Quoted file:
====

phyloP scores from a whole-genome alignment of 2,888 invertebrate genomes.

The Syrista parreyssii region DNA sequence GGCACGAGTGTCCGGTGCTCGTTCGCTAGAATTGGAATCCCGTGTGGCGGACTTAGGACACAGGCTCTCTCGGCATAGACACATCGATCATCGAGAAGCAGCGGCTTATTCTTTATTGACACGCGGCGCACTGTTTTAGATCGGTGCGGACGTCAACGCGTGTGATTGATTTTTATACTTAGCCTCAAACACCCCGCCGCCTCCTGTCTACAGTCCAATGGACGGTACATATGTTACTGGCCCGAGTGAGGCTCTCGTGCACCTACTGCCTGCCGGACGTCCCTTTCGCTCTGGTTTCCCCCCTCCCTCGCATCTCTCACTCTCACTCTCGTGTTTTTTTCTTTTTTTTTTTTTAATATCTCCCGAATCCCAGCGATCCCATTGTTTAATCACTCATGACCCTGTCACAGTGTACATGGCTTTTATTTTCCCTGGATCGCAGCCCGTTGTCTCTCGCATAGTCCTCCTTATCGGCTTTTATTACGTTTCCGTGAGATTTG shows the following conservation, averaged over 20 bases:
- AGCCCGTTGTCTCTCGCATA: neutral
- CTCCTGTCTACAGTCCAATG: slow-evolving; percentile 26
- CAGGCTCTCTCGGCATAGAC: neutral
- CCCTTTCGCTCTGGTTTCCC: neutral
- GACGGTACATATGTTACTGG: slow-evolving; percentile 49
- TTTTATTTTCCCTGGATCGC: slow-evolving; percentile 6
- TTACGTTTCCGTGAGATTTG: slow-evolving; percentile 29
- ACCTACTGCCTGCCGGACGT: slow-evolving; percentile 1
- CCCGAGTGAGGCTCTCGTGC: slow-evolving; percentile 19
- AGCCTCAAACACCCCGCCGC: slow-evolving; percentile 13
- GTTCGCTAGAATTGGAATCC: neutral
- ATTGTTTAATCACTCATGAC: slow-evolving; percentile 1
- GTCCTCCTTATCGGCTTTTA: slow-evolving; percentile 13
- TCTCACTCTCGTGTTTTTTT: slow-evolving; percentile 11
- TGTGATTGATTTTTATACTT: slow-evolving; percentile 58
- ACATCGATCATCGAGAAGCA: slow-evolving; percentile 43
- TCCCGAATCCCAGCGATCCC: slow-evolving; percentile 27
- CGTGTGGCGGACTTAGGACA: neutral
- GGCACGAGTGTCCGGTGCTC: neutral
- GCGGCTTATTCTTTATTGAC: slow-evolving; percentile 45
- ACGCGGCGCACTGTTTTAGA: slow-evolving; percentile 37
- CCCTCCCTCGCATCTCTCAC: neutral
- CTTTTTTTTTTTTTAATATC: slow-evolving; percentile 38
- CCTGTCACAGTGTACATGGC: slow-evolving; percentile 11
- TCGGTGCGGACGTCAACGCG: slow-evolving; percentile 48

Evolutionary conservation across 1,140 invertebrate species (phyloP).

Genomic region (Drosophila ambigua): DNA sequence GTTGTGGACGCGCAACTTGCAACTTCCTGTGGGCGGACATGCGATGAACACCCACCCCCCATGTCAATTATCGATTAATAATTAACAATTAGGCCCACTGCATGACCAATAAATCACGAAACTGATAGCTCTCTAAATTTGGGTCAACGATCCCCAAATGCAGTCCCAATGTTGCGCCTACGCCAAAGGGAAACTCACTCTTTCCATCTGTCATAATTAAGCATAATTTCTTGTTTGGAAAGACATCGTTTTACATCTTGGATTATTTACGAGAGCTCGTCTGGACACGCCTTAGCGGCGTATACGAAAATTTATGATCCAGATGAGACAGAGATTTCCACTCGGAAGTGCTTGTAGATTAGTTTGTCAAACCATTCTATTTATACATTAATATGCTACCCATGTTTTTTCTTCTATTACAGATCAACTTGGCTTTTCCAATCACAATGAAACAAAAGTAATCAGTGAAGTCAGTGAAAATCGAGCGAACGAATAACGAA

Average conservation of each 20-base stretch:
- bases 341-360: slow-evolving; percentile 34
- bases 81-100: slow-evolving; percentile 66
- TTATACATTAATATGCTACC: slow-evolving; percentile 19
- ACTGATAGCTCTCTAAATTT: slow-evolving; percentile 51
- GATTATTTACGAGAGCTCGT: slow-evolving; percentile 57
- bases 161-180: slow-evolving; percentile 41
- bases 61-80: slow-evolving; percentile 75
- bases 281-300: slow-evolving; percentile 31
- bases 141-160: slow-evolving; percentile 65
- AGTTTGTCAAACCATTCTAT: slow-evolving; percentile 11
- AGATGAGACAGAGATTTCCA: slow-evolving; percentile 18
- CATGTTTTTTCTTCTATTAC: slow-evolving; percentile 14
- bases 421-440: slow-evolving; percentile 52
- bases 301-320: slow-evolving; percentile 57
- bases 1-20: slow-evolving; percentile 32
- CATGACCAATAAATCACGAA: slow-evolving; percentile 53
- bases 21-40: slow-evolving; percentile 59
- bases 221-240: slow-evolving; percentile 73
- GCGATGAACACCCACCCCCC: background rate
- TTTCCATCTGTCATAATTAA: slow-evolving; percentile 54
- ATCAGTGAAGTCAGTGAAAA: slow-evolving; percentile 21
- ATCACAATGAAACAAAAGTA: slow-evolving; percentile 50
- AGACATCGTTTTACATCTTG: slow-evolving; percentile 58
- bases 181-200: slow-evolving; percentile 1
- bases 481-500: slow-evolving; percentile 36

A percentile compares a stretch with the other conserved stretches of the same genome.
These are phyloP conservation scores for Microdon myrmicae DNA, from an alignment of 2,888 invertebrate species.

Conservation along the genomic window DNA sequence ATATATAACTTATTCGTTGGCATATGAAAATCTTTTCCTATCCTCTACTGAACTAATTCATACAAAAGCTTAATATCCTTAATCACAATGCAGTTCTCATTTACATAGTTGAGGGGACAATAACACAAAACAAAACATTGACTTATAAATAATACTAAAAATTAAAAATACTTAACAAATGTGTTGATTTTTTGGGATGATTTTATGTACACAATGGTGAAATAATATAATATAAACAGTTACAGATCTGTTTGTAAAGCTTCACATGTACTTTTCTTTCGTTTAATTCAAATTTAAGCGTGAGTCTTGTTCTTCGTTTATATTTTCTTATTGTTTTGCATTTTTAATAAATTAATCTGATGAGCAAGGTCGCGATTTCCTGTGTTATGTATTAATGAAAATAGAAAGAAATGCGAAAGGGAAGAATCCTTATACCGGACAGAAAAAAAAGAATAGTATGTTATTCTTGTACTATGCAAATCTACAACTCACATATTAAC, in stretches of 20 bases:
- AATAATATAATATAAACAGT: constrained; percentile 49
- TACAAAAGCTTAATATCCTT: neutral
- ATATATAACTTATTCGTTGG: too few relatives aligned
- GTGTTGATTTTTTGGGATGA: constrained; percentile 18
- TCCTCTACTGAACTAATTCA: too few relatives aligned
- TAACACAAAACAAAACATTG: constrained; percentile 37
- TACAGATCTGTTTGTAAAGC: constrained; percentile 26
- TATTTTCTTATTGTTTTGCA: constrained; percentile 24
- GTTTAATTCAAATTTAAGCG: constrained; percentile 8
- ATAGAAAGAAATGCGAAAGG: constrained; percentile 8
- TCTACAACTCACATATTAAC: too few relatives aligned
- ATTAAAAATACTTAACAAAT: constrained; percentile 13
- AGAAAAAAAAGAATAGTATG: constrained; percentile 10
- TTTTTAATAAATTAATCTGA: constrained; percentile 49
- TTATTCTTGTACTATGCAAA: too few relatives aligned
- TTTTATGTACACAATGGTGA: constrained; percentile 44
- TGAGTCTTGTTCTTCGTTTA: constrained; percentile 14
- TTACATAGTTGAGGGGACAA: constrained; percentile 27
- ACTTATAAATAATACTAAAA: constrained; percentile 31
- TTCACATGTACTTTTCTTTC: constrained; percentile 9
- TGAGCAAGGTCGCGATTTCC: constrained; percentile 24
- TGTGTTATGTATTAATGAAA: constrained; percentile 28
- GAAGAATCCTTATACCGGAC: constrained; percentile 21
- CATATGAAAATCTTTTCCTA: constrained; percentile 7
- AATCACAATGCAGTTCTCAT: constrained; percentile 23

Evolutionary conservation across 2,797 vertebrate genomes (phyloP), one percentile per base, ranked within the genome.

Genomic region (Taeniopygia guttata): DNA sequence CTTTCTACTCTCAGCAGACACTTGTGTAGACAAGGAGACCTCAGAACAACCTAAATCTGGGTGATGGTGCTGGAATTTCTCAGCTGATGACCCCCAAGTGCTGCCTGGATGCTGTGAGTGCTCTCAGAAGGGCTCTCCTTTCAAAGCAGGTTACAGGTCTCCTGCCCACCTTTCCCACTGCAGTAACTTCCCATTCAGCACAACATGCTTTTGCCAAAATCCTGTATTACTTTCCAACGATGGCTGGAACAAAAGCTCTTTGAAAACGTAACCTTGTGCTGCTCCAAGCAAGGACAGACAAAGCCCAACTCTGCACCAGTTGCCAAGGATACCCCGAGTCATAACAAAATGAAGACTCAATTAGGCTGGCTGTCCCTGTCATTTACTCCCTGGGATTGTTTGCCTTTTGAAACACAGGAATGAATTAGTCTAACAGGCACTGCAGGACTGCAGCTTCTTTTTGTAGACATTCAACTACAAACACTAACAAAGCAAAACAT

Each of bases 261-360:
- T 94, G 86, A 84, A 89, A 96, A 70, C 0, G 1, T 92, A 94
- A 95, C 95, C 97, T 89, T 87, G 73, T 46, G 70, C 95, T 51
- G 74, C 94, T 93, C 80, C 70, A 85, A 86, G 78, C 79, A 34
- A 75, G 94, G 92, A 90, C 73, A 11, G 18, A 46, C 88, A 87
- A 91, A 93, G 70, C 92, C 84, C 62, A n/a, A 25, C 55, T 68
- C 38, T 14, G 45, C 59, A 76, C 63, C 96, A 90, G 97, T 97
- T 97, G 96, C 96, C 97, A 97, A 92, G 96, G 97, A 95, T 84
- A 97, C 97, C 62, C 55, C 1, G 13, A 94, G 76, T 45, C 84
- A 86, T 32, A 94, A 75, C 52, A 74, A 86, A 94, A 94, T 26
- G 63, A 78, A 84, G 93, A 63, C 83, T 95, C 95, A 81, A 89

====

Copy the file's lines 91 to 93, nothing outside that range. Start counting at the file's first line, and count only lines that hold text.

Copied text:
- A 91, A 93, G 70, C 92, C 84, C 62, A n/a, A 25, C 55, T 68
- C 38, T 14, G 45, C 59, A 76, C 63, C 96, A 90, G 97, T 97
- T 97, G 96, C 96, C 97, A 97, A 92, G 96, G 97, A 95, T 84